In recent months, two Catholic bishops have begun some extraordinary work against pornography in their Midwest dioceses: Bishop Robert Finn of Kansas City-St. Joseph, Mo., and Archbishop Joseph Naumann of Kansas City, Kan.
Bishop Finns excellent pastoral letter, Blessed Are the Pure in Heart: The Dignity of the Human Person and the Dangers of Pornography, has a wealth of good information about the scope of pornography, the damage it does and many practical tips to fighting it in our homes. Archbishop Naumanns anti-pornography initiative, As for Me and My House, We Will Serve the Lord, includes a DVD and workbook with valuable resources for fighting pornography, teaching chastity and wholesome sexuality, and helping others who have been hurt by pornography addiction.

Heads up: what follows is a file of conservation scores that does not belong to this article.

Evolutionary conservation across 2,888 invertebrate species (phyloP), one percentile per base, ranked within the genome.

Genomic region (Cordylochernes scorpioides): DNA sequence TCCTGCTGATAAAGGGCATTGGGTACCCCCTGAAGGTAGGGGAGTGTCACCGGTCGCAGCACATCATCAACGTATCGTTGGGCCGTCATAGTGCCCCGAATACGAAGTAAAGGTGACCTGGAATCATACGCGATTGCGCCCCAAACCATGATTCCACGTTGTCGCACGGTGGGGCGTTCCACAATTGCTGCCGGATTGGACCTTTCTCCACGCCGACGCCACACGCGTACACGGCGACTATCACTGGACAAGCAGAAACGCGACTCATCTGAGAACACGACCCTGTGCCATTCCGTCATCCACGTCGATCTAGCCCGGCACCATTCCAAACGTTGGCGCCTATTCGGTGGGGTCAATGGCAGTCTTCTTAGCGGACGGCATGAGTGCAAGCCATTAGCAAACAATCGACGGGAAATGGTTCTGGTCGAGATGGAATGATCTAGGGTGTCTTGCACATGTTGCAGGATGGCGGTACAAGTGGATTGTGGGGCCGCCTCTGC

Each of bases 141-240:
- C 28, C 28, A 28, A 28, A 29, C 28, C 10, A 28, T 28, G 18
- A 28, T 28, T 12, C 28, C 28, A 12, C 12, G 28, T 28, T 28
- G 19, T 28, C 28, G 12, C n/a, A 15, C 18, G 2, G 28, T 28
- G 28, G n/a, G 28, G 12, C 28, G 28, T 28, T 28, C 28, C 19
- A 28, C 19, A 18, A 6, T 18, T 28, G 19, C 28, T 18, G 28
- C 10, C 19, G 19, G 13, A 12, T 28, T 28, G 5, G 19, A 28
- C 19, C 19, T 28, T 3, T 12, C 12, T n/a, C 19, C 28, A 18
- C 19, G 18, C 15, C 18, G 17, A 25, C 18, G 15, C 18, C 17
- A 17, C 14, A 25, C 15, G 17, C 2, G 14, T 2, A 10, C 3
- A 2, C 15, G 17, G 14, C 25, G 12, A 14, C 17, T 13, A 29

We cant do much to fix the sexual confusion at the top of our society, beyond writing to our elected officials and demanding candidates who will advance our convictions when the time comes to vote. But we can do a lot about the poison in our homes and local communities. Pornography is poison. It should be controlled like any other toxic waste. And dont be fooled. This isnt censorship. Its a matter of public health and common sense.
Bishop Finns pastoral letter can be found online at www.diocese-kcsj.org; click on Bishop, then on the pastoral letter. For information on Archbishop Naumanns anti-pornography initiative, contact the Archdiocese of Kansas City, Kan., at 913-721-1097.
I forsee yet another attempted abuse of the Commerce Clause in the offing.
Our priest keeps putting this in his homilies and writings. He is fighting.